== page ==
Know your mountain lions- Animal Rescue Team hosts talk on big cats; 30 from law enforcement attend

In 2008, there were 23 fatalities in the United States caused by dog attacks. In 2000, there were 54 fatalities caused by bee stings, in 2007 there were 450 fatalities from falls within the home. Every year there are approximately 150 fatalities involving automobile collisions with deer. But since the 1890s, there have been a total of 18 fatalities in the North American continent caused by mountain lions.
While this statistic might shock many in Southern California, where mountain lion sightings are becoming increasingly common as their habitats are being encroached upon, Robin Parks is not one of them. He volunteers with the Mountain Lion Foundation, based in Sacramento, and before a group of about 30 law enforcement officers on Friday he argued that most agencies’ responses to mountain lions are completely out of proportion to their actual threat.
New guidelines should be developed to handle encounters, he said.
“At the end of the day, it’s rarely necessary to kill the cat, because there are often other options to get them back into the wild,” Mr. Parks said. “If you leave a way out, the cat will take the way out. A cat isn’t going to take a 5th grader on his way out, he’s going to try to get out of there.”
His hour-long presentation at the Animal Rescue Team facilities in Solvang focused on explaining the dangers that mountain lions present while offering solutions that are both humane and safe.
Although mountain lions rarely bother humans, their formidable physique is enough to scare most people anyway. They boast a vertical leap of 22 feet from a dead start, a horizontal leap of 45 feet and can clear 16 feet with a whole deer between their teeth. They can run for short sprints at 50 miles per hour — faster than any human alive. Mountain lions extend between six to eight feet, and weigh between 110 and 180 pounds.
They are not pack animals and prefer to remain solitary for most of their lives. The males roam in a very wide area, approximately 200 square miles; and as habitats continue to shrink on the Central Coast and in Southern California, it has become inevitable that encounters with mountain lions have increased. But contrary to rumors, the mountain lion population is not exploding. Mr. Parks said it might be holding steady, and may be as low as 250 in California.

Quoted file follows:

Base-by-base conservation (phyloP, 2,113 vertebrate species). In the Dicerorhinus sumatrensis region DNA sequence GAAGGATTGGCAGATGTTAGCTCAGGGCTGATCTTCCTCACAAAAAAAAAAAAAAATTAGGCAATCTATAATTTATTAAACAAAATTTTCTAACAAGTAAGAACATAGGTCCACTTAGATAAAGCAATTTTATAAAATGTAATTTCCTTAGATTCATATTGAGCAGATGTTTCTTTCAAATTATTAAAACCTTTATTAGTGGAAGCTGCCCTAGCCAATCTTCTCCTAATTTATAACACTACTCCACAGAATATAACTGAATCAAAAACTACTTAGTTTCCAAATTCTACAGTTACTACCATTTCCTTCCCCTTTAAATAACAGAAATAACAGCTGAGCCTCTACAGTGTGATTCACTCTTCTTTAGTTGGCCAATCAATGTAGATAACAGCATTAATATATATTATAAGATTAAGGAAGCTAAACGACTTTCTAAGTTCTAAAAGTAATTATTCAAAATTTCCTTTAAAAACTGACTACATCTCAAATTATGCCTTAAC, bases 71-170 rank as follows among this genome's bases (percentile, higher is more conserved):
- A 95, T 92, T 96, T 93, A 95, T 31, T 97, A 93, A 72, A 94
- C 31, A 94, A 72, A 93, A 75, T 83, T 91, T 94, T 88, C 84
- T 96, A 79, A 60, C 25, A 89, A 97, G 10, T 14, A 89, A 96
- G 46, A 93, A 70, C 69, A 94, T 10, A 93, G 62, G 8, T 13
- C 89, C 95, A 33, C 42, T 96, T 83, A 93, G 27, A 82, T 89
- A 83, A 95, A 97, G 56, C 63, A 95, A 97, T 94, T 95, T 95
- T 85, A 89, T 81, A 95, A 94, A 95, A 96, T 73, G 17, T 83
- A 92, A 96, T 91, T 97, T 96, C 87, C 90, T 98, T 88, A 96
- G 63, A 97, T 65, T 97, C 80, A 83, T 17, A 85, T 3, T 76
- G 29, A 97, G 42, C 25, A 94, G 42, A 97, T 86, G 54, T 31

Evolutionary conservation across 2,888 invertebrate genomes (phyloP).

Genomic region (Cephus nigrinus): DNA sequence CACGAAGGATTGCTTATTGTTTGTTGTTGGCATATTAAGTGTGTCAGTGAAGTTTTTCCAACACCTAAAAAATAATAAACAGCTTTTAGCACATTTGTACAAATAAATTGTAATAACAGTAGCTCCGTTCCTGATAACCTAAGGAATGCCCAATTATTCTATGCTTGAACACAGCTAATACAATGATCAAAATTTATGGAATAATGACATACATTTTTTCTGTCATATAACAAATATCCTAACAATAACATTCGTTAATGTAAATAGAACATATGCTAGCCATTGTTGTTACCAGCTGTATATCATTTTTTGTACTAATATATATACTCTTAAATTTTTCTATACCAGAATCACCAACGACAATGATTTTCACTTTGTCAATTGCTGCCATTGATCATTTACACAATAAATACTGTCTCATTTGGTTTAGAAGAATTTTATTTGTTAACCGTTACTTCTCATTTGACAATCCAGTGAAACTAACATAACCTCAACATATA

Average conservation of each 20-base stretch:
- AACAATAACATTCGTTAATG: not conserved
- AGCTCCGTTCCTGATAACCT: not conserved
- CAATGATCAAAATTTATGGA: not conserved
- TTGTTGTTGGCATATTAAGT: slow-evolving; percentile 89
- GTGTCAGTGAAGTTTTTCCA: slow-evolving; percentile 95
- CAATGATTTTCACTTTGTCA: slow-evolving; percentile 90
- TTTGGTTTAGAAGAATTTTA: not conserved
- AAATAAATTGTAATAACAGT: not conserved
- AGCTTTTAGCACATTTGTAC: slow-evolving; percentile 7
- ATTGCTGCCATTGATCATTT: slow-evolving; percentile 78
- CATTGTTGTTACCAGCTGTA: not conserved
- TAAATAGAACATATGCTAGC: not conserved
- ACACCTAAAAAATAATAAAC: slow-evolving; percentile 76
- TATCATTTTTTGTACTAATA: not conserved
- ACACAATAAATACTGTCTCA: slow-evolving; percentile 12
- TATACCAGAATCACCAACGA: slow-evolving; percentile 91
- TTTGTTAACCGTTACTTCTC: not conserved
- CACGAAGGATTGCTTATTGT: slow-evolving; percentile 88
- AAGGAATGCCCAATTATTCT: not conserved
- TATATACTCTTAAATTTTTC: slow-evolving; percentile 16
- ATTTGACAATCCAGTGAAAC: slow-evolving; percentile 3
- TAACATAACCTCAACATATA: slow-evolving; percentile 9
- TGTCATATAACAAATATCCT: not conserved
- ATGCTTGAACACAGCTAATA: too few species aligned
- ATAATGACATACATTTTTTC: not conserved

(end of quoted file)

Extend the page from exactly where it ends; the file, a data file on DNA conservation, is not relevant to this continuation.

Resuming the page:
Their existence is vital to the food chain, he said, because they are apex predators, meaning they hunt everything below them. Without their presence, the entire food chain is affected.
Although rare, attacks against humans are not unheard of. They hunt primarily during dusk and dawn, and look for prey traveling alone. Cyclists are particularly at danger, because they are roughly the same size as deer, and move at the same speed. If someone encounters a mountain lion, the most important thing is not to turn your back on one. “Stand your ground, don’t run, because you can’t outrun a mountain lion,” Mr. Parks explained. “When you turn around, it triggers an instinct. It’s something they can’t resist. It makes you look like prey. If you’re out front, it’s a different situation.”
Mountain lions rely on instinct, he said, and will attack animals that exhibit prey-like traits such as flight or submission. If someone ever finds themselves in a brawl with a mountain lion, they can escape by making it as difficult for the lion as possible.
“Fight like hell,” Mr. Parks said. “Use anything you got. Use your elbows, bite, kick, punch them in the head, go for the eyes, use a rock. Keep it up, don’t quit. The guys who survive, that’s what they do and the probability of survival goes way up.”
Law enforcement officials had already begun revisiting their practices.
Lieutenant Steve Tolley of the San Luis Obispo Police Department has responded to two sightings of mountain lions, both of which involved the death of the animals. “Nobody wanted to do that, but we had an obligation for the safety of the people around us,” he explained. “It gives me a lot to think about. We do need guidelines to deal with (them). We’re not the experts, and hopefully they will help us develop a policy.”
Animal Rescue Team, which hosted the event, has been an active responder to similar sightings and is the only agency both permitted and equipped to handle these kinds of animals between Santa Barbara and San Luis Obispo. Julia Di Sieno, the executive director of Animal Rescue Team, has been working closely with law enforcement agencies to neutralize the more dangerous animals. “We’re trying to train our local law enforcement to work better with wildlife encounters and not to resort to lethal force,” she said. “We’ve had five major wildlife fires in our county that have displaced wildlife and destroyed habitats.”
While the number of calls the team responds to varies widely, it is equipped to handle almost every animal at its facilities, and has already responded to 300 calls this year. “We use aversion training to scare the animals away. You want to blast them with a paintball gun, so they associate humans with pain. It’s proven to be very effective.” The team also works with tranquilizers and uses an animal ambulance to cart the critters back to the ART facility for treatment and recuperation.

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